Speaking out on schools

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Richard Byrd/Columbia Basin Herald Community members overwhelmingly spoke in favor of?? the Moses Lake school bond during a public hearing held at Thursday’s night’s Moses Lake School Board meeting.

MOSES LAKE — Nothing has changed since February 2017, when Moses Lake School District voters approved a $135.4 million construction bond.

Moses Lake High School is still overcrowded, leading to unsafe conditions and students getting lost in the shuffle, feeling alone and isolated and unable to get the guidance, advice, and attention they need to succeed — or simply survive — from teachers and staff.

So said a vast majority of speakers at a meeting of the Moses Lake School Board on Thursday night. The board held a special public hearing to determine what has changed in the community since the bond passed as part of a process that could result in changes to how that construction bond is spent.

Assuming it survives a court challenge.

“The only real change in conditions to change the bond is the election of two new school board members, and I don’t see that on the list for reasons to change,” said Tony Kern.

Several speakers noted that Moses Lake High School is already the second-largest high school in the state, and that adding on to MLHS would create a “super high school” with 3,000 students in which it would be too easy to get lost in the shuffle.

“This place is falling apart,” said Amy Culpepper. “I have a seventh-grader with special needs, and he’s already beginning to fall through the cracks. You tell me, what’s he going to do in a super high school?”

“Do you want that high school? No, neither do I,” Culpepper added.

Many speakers also reminded the board that 60 percent — a “supermajority” — of voters approved the bond last February.

“The high school is overcrowded. The elementary schools are at capacity. A supermajority voted. When the public feels they are not listened to, the result is anger and frustration, and a lack of trust,” Alice Strumski said.

“Students are an investment, not an expense,” said Kristine Howard. “Sixty percent of this community voted to pay more taxes.”

The board, however, made no decisions last night regarding the construction bond, which is slated to be argued in front of a panel of state Appeals Court justices on Monday, Feb. 5.

“A lot of valid concerns were expressed tonight, and everyone agrees we have a problem,” said board member Elliott Goodrich, who was elected last November as an opponent to construction of a second high school.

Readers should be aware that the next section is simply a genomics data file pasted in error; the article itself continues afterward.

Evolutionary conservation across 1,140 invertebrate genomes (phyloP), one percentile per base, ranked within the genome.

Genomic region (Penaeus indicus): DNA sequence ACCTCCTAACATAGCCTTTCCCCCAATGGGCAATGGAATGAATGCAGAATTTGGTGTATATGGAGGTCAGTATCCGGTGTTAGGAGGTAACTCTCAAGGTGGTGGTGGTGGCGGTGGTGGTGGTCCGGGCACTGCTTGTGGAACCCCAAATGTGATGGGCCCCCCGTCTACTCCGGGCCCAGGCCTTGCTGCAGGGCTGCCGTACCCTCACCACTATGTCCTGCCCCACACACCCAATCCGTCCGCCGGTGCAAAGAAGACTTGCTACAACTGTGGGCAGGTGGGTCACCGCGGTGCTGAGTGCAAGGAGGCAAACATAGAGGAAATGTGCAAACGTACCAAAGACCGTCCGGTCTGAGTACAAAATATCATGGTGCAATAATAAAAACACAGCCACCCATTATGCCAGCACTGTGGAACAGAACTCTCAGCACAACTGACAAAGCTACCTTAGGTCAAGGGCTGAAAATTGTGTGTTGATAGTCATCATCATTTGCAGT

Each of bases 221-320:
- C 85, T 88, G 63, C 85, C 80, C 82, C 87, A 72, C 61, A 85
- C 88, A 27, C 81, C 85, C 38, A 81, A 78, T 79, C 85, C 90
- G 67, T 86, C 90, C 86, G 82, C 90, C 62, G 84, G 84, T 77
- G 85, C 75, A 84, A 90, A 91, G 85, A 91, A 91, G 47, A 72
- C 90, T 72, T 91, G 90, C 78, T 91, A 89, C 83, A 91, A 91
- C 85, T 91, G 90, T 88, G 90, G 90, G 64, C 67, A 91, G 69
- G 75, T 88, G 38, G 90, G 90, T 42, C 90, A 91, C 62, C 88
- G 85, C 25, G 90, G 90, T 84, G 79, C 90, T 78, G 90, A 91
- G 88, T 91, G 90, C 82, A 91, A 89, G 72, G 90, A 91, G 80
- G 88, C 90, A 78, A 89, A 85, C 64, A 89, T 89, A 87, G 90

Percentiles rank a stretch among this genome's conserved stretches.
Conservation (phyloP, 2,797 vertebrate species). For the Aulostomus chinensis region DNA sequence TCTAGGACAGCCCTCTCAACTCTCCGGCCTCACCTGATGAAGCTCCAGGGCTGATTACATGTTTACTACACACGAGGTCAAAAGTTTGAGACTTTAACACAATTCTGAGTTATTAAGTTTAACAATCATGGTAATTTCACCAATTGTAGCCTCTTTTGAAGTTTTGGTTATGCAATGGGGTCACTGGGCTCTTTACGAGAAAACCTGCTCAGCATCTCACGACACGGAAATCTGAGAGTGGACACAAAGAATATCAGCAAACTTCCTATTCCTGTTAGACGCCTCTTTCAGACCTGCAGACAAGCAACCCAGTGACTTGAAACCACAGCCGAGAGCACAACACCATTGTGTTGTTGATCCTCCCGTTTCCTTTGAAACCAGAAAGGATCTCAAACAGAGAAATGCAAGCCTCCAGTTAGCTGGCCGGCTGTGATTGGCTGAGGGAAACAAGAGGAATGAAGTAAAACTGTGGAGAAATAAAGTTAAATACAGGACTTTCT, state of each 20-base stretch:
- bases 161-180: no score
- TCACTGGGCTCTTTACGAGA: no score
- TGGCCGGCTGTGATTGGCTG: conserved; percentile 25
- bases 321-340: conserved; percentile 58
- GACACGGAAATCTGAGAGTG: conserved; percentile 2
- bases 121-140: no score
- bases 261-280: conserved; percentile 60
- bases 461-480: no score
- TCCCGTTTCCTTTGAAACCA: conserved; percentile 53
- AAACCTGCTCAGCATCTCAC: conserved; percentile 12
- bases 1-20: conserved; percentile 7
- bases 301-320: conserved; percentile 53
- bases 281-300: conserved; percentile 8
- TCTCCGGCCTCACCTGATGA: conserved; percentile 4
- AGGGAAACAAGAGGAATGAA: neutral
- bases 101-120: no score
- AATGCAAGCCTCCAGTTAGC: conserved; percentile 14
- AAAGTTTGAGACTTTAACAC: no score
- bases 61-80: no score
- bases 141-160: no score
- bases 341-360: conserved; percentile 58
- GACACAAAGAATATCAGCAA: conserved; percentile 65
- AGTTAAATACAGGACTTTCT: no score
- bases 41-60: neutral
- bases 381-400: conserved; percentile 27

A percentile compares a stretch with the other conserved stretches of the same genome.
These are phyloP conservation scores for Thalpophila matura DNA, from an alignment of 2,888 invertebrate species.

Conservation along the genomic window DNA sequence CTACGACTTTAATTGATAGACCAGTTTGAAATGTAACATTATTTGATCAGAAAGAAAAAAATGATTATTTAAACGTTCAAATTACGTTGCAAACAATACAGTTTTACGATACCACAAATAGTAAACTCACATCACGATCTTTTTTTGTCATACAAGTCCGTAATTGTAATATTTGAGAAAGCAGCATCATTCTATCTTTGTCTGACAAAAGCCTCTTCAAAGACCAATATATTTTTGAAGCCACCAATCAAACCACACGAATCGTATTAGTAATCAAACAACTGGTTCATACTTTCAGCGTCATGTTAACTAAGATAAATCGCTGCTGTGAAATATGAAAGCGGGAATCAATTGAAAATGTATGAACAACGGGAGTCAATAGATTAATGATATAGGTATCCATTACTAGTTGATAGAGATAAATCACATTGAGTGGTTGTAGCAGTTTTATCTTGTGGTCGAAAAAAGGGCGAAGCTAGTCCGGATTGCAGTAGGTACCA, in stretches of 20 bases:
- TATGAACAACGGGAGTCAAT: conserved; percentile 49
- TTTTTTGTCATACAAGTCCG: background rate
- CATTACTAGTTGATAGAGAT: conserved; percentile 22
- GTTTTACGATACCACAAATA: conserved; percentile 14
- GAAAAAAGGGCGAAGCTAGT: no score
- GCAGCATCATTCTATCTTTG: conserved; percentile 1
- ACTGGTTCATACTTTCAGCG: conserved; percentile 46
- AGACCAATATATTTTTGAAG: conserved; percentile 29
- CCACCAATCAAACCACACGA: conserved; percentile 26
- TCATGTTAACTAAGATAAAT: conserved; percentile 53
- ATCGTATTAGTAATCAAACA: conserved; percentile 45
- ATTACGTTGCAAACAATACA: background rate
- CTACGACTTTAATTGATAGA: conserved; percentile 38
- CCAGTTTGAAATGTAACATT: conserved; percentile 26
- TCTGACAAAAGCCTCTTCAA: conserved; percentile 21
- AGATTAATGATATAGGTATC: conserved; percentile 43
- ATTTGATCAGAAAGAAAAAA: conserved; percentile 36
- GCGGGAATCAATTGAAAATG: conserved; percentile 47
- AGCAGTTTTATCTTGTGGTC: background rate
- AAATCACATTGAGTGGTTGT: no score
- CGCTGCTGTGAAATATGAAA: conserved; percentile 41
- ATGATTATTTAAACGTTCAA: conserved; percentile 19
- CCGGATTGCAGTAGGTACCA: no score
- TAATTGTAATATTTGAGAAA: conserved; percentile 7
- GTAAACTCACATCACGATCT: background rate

When a heckler said the answer to that problem was a second high school, Goodrich responded by saying, “that’s an option, and we haven’t said no to it.”

A heckler then demanded Goodrich be subject to the same three-minute time limit imposed on public comments.

“I’m a board member,” he responded. “I will speak as long as I want.”

School Board president Eric Stones said the community is divided — a supermajority voted for the bond, but clear majorities also voted for Goodrich and fellow board member Vickey Melcher.

Board member Susan Freeman said the Moses Lake community has been unusually blessed. The Department of Defense built most of the schools in the district back in the 1950s, and the state has been very generous in its assistance in building two new elementary schools and the Columbia Basin Technical Skills Center.

“I don’t mind paying local taxes. I can walk into a building and say, ‘I helped build this.’ Schools make a real difference in people’s lives,” Freeman said.

“We’ve been blessed to have all given to us. Let’s rise to the occasion and pitch in for future generations,” she added.

In addition, the board also unanimously approved a three-year operating levy of $1.50 per $1,000 in assessed value to help fund the schools for 2019-2021. The measure, which is expected to raise around $6 million each year, will now go before Moses Lake School District voters on April 24, and only needs a 50 percent approval.

The current levy of $4.56 will expire at the end of 2018, and is being lowered following a change in the school funding formula, which will see more money coming from Olympia to fund state schools.

“I hope with all my heart that people don’t come to us in April and tell us they don’t trust us,” said board member Vicky Groff.

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